Gill said via e-mail she wishes “nothing but love, peace, compassion, kindness and joy to everyone. Love one another.”
Ruehling said the stone monument at Veterans Park honoring the community’s war dead was the perfect place for the memorial – a silhouette of a soldier on bended knee, rifle in hand, honoring the gravesite of a fallen comrade.
When Gill’s request was not immediately granted, the Freedom From Religion Foundation asked the city to remove it. The city claims the foundation’s request constituted threatened litigation. The council directed the cross be removed from the memorial, a task assigned to veteran Joe Burmeister.
Gill says she did not call the Freedom From Religion Foundation. “I want all this to stop,” she said. “Love one another. I love everyone.”

Rallying the Troops
On Friday, Apple Valley resident Jeff Hom, known as “Capt. Democracy,” came to Belle Plaine to stand at the memorial, American flag in hand, in support of veterans. Other community members and groups supporting veterans standing vigil at the park have since joined him.
Last week, Ruehling received a call from an attorney, a veteran, from Alliance Defending Freedom. The organization is reportedly willing to take the case on a pro-bono basis and fight the Freedom From Religion Foundation in court, according to an anonymous post on the Facebook page, Defend Veterans Park.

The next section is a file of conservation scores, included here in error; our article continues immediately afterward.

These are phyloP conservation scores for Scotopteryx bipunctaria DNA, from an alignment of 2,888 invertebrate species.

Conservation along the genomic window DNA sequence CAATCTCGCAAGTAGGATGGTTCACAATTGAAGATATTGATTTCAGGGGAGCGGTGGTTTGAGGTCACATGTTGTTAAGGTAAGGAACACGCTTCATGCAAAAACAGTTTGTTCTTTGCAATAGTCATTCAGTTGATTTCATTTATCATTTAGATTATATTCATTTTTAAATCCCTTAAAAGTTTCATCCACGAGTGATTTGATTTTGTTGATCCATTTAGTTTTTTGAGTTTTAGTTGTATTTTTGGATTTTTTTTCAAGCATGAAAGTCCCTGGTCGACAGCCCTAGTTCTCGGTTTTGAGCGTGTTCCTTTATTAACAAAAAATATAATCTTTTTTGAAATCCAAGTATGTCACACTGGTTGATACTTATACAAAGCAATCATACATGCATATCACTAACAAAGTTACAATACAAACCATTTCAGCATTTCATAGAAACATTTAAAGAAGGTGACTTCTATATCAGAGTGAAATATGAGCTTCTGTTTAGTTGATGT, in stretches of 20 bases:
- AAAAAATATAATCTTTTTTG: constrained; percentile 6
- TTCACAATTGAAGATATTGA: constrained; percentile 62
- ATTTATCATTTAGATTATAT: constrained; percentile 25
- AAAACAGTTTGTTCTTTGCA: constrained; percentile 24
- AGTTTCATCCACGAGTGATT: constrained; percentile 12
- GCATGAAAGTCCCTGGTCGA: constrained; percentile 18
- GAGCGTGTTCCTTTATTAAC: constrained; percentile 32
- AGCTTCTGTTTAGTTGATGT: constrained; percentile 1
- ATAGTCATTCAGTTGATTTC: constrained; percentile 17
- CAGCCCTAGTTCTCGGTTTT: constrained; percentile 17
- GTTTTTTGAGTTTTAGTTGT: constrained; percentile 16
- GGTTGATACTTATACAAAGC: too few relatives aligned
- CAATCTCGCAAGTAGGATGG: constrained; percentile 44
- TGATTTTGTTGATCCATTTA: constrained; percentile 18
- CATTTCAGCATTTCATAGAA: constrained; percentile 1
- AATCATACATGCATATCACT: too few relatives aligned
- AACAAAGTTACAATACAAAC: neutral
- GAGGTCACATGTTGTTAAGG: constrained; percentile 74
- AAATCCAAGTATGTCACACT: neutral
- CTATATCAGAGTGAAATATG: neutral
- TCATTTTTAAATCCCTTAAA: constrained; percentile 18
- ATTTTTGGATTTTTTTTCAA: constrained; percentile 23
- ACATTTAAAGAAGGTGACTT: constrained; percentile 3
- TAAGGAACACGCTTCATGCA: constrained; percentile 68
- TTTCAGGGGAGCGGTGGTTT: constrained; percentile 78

Meyer said the city has not formally considered the potential of a group representing the veterans’ use of a city park.
“There is a group that made an initial contact to the city regarding possible legal representation (Alliance Defending Freedom) but a request for additional information to vet the process has never been forwarded,” he said.
Katie Novotny, one of several Belle Plaine residents who spent much of her weekend at Veterans Park, is among the citizens who want the city to fight for the veterans of the community.
“We elected him to do the right thing for the citizens of Belle Plaine,” she said of the mayor. “I know he’s obviously just come into this, but we want him to fight for this.”
Meyer defended the decision that the city grant Freedom From Religion Foundation’s request to remove the Latin cross.